History of Gilgit-Baltistan

From Wikipedia, the free encyclopedia

Gilgit-Baltistan is an administrative territory of Pakistan that borders the province of Khyber Pakhtunkhwa to the west, Azad Kashmir to the southwest, Wakhan Corridor of Afghanistan to the northwest, the Xinjiang Uyghur Autonomous Region of China to the north, and the Indian-administered region of Jammu and Kashmir to the south and south-east.

The early recorded history of the region is linked with Western Tibet. The region appears to have been part of the Tibetan Empire, with Buddhism flourishing in the region by 5th century. Later, Buddhist Patola Shahis ruled the region. However, by the 13th century, the region came under Islamic influence, notably under Maqpon Kings. This resulted in the separation of the Balti people from the Buddhist Ladakhi neighbours. The Baltis increasingly converted from Buddhism to Islam, resulting in increased interaction and conflict with their Kashmiri Muslim neighbours.[1] Muslim rule in the area ended with the expansion of the Sikh Empire. After the British defeat of the Sikhs in the Anglo-Sikh wars, the region was ruled by the Hindu Dogras under British paramountcy. After independence, the region became part of the newly formed state of Pakistan through Gilgit rebellion in first Kashmir war.[2]


Ancient history[edit]

There exists no written record of the region; however, rock art (petroglyphs) and inscriptions are abundant esp. along the Karakoram Highway which have been used to reconstruct a rough history.

Medieval history[edit]

No extant manuscripts pertaining to the history of the region from premodern times have been located.

Ḥashmatullah Khan's Mukhtaṣar Tarikh-e Jammun va Kashmir (1939) and Rajah Shah Rais Khan's Tarikh-e-Gilgit (unpublished manuscript; 1941) remain the chief sources.[3] H. Khan was a Dogra official, who oversaw the administration of Gilgit-Baltistan and drafted a gazetteer of the entire region, borrowing from official documents, local clerics, epic literature, oral folklore, ruins, etc.[4] Notwithstanding the briefness, his chronologies are internally inconsistent[4] and Dani advises caution in using the material.[3] Despite, it has become an authoritative reference for local historians.[5] Rais Khan was a descendant of the Trakhan family and compiled what was essentially a family history.[3] Dani found it to be heavily biased towards the Trakhans and severely contemptuous of neighboring powers.[3]

Early history (Ancient)[edit]

There are more than 50,000 pieces of rock art (petroglyphs) and inscriptions all along the Karakoram Highway in Gilgit Baltistan, concentrated at ten major sites between Hunza Nagar and Shatial. The carvings were left by various invaders, traders, and pilgrims who passed along the trade route, as well as by locals. The earliest date back to between 5000 and 1000 BCE, showing single animals, triangular men and hunting scenes in which the animals are larger than the hunters. These carvings were pecked into the rock with stone tools and are covered with a thick patina that proves their age.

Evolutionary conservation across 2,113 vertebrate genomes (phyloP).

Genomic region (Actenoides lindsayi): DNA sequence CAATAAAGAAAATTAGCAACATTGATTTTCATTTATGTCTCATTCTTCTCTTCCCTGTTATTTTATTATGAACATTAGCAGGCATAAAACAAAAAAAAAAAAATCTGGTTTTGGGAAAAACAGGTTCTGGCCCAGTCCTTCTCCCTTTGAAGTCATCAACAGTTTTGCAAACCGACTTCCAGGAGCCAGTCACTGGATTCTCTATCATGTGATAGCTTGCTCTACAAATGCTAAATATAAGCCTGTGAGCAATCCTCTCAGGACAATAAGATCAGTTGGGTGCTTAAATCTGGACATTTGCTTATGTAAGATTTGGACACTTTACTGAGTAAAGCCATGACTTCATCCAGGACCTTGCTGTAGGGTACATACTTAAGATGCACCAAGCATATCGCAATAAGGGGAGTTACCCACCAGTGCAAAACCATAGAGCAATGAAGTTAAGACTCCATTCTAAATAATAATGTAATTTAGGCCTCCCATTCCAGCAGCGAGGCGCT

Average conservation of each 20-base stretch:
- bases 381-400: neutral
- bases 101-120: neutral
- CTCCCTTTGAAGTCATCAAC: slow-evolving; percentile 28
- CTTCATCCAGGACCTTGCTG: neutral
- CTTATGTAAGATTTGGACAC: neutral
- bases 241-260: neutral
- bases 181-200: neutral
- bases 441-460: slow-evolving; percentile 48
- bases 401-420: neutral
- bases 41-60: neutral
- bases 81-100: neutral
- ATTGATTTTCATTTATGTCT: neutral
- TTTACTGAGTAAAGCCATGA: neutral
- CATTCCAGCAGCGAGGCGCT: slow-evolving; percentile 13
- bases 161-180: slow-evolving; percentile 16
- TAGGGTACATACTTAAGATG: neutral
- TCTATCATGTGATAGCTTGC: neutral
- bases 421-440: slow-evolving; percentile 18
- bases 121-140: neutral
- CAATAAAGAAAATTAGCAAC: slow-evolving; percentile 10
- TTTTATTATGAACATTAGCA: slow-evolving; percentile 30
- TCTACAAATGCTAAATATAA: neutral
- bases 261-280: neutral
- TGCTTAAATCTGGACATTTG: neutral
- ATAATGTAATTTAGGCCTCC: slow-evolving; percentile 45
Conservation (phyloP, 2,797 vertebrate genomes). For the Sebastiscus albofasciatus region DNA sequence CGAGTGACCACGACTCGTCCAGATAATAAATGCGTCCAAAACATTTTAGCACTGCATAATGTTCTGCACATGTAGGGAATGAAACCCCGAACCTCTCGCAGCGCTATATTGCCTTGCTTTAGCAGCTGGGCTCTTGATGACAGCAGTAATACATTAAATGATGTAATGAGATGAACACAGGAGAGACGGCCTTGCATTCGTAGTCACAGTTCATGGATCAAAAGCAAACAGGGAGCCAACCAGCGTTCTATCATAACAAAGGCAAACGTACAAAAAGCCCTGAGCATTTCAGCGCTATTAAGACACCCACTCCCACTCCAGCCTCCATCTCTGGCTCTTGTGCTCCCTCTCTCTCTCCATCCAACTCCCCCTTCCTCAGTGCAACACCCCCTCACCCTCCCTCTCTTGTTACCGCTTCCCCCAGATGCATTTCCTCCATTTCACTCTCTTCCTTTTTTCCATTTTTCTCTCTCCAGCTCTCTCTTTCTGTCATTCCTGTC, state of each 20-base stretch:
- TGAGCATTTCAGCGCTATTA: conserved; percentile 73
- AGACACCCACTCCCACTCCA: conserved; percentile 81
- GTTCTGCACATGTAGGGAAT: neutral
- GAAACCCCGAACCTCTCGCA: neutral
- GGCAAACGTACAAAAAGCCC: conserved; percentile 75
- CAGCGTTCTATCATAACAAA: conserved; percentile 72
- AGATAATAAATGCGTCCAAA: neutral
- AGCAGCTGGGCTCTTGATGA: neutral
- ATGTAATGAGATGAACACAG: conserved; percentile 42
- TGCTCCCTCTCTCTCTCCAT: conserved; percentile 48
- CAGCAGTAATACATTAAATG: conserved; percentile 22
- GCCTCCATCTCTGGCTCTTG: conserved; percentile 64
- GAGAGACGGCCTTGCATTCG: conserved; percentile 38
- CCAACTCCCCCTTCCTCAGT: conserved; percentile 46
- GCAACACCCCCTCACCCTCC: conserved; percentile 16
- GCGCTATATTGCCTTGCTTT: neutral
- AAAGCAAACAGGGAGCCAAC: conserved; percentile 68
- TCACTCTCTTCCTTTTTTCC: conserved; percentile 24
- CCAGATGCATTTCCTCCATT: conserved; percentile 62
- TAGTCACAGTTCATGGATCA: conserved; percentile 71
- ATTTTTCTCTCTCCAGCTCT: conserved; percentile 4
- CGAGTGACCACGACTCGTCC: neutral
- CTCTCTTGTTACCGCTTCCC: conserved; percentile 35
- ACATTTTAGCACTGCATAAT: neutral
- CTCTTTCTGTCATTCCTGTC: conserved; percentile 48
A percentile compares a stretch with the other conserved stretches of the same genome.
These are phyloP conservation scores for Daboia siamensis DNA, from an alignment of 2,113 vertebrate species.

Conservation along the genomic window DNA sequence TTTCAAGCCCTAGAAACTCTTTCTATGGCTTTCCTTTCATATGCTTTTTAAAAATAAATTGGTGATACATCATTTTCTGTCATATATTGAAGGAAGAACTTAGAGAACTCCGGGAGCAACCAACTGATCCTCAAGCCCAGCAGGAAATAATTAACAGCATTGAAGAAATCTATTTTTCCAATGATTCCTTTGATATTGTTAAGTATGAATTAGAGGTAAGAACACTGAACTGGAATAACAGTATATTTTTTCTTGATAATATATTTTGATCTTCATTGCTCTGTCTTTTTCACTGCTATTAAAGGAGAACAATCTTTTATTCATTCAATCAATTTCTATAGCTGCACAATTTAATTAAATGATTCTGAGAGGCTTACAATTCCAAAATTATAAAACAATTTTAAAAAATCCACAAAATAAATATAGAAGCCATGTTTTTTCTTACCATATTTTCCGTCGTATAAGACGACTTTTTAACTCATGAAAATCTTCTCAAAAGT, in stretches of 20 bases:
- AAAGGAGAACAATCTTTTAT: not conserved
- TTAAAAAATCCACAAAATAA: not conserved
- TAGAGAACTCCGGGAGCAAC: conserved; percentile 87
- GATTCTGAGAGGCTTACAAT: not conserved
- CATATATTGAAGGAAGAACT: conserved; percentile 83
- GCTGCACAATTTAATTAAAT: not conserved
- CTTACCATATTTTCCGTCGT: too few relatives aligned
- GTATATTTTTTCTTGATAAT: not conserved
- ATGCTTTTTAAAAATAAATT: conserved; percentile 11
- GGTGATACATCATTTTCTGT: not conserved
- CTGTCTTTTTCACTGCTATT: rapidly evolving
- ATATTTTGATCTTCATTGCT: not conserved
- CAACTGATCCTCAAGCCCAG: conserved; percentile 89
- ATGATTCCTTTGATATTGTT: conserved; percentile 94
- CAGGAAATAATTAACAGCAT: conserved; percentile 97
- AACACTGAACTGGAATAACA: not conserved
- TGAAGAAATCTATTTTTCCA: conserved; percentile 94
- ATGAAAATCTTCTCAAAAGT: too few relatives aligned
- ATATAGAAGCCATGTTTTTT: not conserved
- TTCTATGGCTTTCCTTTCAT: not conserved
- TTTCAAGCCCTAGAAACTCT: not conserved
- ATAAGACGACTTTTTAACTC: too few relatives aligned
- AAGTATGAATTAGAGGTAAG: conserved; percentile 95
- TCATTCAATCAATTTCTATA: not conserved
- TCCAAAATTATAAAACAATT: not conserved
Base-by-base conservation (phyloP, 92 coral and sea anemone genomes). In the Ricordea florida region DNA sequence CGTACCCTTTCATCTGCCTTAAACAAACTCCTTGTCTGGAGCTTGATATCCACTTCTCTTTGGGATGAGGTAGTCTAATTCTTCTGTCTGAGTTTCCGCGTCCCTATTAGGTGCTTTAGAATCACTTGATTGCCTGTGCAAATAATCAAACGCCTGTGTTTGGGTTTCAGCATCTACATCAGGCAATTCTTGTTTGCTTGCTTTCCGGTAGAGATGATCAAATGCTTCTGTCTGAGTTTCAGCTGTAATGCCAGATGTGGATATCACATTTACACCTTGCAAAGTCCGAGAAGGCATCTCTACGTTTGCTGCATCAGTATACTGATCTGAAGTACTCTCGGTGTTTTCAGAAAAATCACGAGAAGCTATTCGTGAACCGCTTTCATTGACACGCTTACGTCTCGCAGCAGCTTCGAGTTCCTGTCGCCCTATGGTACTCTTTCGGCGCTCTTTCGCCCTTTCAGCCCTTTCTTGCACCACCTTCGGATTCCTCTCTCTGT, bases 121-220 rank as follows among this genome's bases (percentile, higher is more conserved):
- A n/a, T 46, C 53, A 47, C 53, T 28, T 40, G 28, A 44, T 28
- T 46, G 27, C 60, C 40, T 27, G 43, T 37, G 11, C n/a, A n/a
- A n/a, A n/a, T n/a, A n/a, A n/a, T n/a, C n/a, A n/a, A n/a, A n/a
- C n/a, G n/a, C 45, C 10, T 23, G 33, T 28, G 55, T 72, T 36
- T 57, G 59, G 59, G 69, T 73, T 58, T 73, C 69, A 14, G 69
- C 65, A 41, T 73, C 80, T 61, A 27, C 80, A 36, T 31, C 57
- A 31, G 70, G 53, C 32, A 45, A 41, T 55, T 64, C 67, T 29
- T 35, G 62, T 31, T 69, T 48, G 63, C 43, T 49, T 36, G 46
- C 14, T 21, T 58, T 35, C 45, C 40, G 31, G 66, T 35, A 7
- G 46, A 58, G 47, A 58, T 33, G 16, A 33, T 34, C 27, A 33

The ethnologist Karl Jettmar has pieced together the history of the area from various inscriptions and recorded his findings in Rock Carvings and Inscriptions in the Northern Areas of Pakistan[6] and the later released Between Gandhara and the Silk Roads - Rock Carvings Along the Karakoram Highway.[7]

Rock carvings
Manthal Buddha Rock in outskirts of Skardu city
Photograph of Kargah Buddha
The Hanzal stupa dates from the Buddhist era
"The ancient Stupa – rock carvings of Buddha, everywhere in the region is a pointer to the firm hold of the Buddhist rules for such a long time."[8]

The rock carvings found in various places in Gilgit-Baltistan, especially those found in the Passu village of hunza Nagar, suggest a human presence since 2000 BC.[9] It is believed that the Burusho people were the indigenous of the region and were pushed higher into the mountains by the movements of the Indo-Aryans, who traveled southward sometime around 1800 B.C."[10] Within the next few centuries of human settlement on the Tibetan plateau, this region became inhabited by Tibetans, who preceded the Balti people of Baltistan. Today Baltistan bears similarity to Ladakh physically and culturally (although not in religion). Dards are found mainly in the western areas. These people are the Shina-speaking peoples of Gilgit, Chilas, Astore and Diamir, while in Hunza Nagar and the upper regions, Burushaski and Khowar speakers predominate. The Dards find mention in the works of Herodotus,[note 1] Nearchus, Megasthenes, Pliny,[note 2] Ptolemy,[note 3] and the geographical lists of the Puranas.[11] In the 1st century, the people of these regions were followers of the Bon religion while in the 2nd century, they followed Buddhism.

Medieval history (500-1500 CE)[edit]

Patola Shahis[edit]

Enthroned Buddha with inscription, Gilgit Kingdom, circa 600 CE.[12]
Map of Tibetan Empire citing the areas of Gilgit-Baltistan as part of its kingdom in 780–790 CE

Between 399 and 414, the Chinese Buddhist pilgrim Faxian visited Gilgit-Baltistan,[13] while in the 6th century Somana Patola (greater Gilgit-Chilas) was ruled by an unknown king. Between 627 and 645, the Chinese Buddhist pilgrim Xuanzang travelled through this region on his pilgrimage to India.